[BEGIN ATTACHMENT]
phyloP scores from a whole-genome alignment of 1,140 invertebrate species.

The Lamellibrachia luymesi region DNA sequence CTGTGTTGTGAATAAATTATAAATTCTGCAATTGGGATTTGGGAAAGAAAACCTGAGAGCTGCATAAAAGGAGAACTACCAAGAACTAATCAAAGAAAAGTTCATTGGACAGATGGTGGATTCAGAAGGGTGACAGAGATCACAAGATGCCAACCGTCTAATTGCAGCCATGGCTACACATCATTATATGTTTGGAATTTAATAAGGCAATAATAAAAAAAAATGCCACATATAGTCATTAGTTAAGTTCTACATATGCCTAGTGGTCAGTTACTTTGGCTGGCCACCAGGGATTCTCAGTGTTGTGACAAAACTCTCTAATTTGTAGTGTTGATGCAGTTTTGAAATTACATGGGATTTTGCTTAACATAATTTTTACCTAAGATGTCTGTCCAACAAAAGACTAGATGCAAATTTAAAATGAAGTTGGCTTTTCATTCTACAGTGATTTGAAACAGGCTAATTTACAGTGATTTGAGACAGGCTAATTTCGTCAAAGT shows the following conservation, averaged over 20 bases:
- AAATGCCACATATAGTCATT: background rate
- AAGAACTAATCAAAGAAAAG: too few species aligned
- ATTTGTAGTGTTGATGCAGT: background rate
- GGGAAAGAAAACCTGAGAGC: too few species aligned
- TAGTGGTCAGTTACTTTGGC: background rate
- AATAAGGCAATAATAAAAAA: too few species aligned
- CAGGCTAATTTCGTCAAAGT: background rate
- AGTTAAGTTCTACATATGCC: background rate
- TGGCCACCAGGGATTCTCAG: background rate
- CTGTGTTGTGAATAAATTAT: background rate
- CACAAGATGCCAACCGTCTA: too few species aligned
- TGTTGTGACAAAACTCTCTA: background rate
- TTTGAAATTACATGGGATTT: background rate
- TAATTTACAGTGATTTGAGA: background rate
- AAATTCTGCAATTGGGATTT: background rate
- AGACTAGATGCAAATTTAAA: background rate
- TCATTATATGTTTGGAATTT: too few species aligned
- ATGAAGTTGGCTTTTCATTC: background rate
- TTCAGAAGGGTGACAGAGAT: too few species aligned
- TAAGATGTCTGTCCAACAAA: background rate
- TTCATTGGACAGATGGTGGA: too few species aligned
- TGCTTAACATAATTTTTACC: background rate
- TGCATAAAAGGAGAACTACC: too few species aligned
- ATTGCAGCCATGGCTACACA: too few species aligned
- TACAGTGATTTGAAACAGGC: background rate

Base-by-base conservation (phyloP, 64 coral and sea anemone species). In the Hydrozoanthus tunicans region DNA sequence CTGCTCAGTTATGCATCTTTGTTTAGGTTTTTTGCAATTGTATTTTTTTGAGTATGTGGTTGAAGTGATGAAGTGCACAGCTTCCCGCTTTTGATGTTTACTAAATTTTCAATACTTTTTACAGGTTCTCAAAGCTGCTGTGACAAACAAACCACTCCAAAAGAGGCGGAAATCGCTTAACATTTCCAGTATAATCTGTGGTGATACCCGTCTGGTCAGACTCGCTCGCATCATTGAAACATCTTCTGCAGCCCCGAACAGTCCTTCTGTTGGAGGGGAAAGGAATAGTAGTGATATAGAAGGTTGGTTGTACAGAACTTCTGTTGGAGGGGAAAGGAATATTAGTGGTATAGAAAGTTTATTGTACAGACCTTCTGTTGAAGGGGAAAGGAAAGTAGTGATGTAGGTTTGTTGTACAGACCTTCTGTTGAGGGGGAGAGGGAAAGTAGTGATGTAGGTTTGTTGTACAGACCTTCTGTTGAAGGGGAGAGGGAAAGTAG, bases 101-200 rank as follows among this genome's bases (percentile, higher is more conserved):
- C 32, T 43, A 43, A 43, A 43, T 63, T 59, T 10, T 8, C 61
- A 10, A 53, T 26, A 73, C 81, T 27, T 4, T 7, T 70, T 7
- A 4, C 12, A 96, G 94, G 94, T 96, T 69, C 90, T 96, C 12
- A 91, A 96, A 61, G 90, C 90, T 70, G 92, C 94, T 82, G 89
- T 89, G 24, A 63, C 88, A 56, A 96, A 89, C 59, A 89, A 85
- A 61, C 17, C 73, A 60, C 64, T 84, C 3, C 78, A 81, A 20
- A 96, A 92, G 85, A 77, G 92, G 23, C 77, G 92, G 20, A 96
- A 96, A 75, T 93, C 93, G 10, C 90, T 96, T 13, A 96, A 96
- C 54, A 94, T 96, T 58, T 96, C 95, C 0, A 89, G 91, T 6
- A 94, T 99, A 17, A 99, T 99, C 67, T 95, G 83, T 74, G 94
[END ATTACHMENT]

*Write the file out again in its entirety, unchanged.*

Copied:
phyloP scores from a whole-genome alignment of 1,140 invertebrate species.

The Lamellibrachia luymesi region DNA sequence CTGTGTTGTGAATAAATTATAAATTCTGCAATTGGGATTTGGGAAAGAAAACCTGAGAGCTGCATAAAAGGAGAACTACCAAGAACTAATCAAAGAAAAGTTCATTGGACAGATGGTGGATTCAGAAGGGTGACAGAGATCACAAGATGCCAACCGTCTAATTGCAGCCATGGCTACACATCATTATATGTTTGGAATTTAATAAGGCAATAATAAAAAAAAATGCCACATATAGTCATTAGTTAAGTTCTACATATGCCTAGTGGTCAGTTACTTTGGCTGGCCACCAGGGATTCTCAGTGTTGTGACAAAACTCTCTAATTTGTAGTGTTGATGCAGTTTTGAAATTACATGGGATTTTGCTTAACATAATTTTTACCTAAGATGTCTGTCCAACAAAAGACTAGATGCAAATTTAAAATGAAGTTGGCTTTTCATTCTACAGTGATTTGAAACAGGCTAATTTACAGTGATTTGAGACAGGCTAATTTCGTCAAAGT shows the following conservation, averaged over 20 bases:
- AAATGCCACATATAGTCATT: background rate
- AAGAACTAATCAAAGAAAAG: too few species aligned
- ATTTGTAGTGTTGATGCAGT: background rate
- GGGAAAGAAAACCTGAGAGC: too few species aligned
- TAGTGGTCAGTTACTTTGGC: background rate
- AATAAGGCAATAATAAAAAA: too few species aligned
- CAGGCTAATTTCGTCAAAGT: background rate
- AGTTAAGTTCTACATATGCC: background rate
- TGGCCACCAGGGATTCTCAG: background rate
- CTGTGTTGTGAATAAATTAT: background rate
- CACAAGATGCCAACCGTCTA: too few species aligned
- TGTTGTGACAAAACTCTCTA: background rate
- TTTGAAATTACATGGGATTT: background rate
- TAATTTACAGTGATTTGAGA: background rate
- AAATTCTGCAATTGGGATTT: background rate
- AGACTAGATGCAAATTTAAA: background rate
- TCATTATATGTTTGGAATTT: too few species aligned
- ATGAAGTTGGCTTTTCATTC: background rate
- TTCAGAAGGGTGACAGAGAT: too few species aligned
- TAAGATGTCTGTCCAACAAA: background rate
- TTCATTGGACAGATGGTGGA: too few species aligned
- TGCTTAACATAATTTTTACC: background rate
- TGCATAAAAGGAGAACTACC: too few species aligned
- ATTGCAGCCATGGCTACACA: too few species aligned
- TACAGTGATTTGAAACAGGC: background rate

Base-by-base conservation (phyloP, 64 coral and sea anemone species). In the Hydrozoanthus tunicans region DNA sequence CTGCTCAGTTATGCATCTTTGTTTAGGTTTTTTGCAATTGTATTTTTTTGAGTATGTGGTTGAAGTGATGAAGTGCACAGCTTCCCGCTTTTGATGTTTACTAAATTTTCAATACTTTTTACAGGTTCTCAAAGCTGCTGTGACAAACAAACCACTCCAAAAGAGGCGGAAATCGCTTAACATTTCCAGTATAATCTGTGGTGATACCCGTCTGGTCAGACTCGCTCGCATCATTGAAACATCTTCTGCAGCCCCGAACAGTCCTTCTGTTGGAGGGGAAAGGAATAGTAGTGATATAGAAGGTTGGTTGTACAGAACTTCTGTTGGAGGGGAAAGGAATATTAGTGGTATAGAAAGTTTATTGTACAGACCTTCTGTTGAAGGGGAAAGGAAAGTAGTGATGTAGGTTTGTTGTACAGACCTTCTGTTGAGGGGGAGAGGGAAAGTAGTGATGTAGGTTTGTTGTACAGACCTTCTGTTGAAGGGGAGAGGGAAAGTAG, bases 101-200 rank as follows among this genome's bases (percentile, higher is more conserved):
- C 32, T 43, A 43, A 43, A 43, T 63, T 59, T 10, T 8, C 61
- A 10, A 53, T 26, A 73, C 81, T 27, T 4, T 7, T 70, T 7
- A 4, C 12, A 96, G 94, G 94, T 96, T 69, C 90, T 96, C 12
- A 91, A 96, A 61, G 90, C 90, T 70, G 92, C 94, T 82, G 89
- T 89, G 24, A 63, C 88, A 56, A 96, A 89, C 59, A 89, A 85
- A 61, C 17, C 73, A 60, C 64, T 84, C 3, C 78, A 81, A 20
- A 96, A 92, G 85, A 77, G 92, G 23, C 77, G 92, G 20, A 96
- A 96, A 75, T 93, C 93, G 10, C 90, T 96, T 13, A 96, A 96
- C 54, A 94, T 96, T 58, T 96, C 95, C 0, A 89, G 91, T 6
- A 94, T 99, A 17, A 99, T 99, C 67, T 95, G 83, T 74, G 94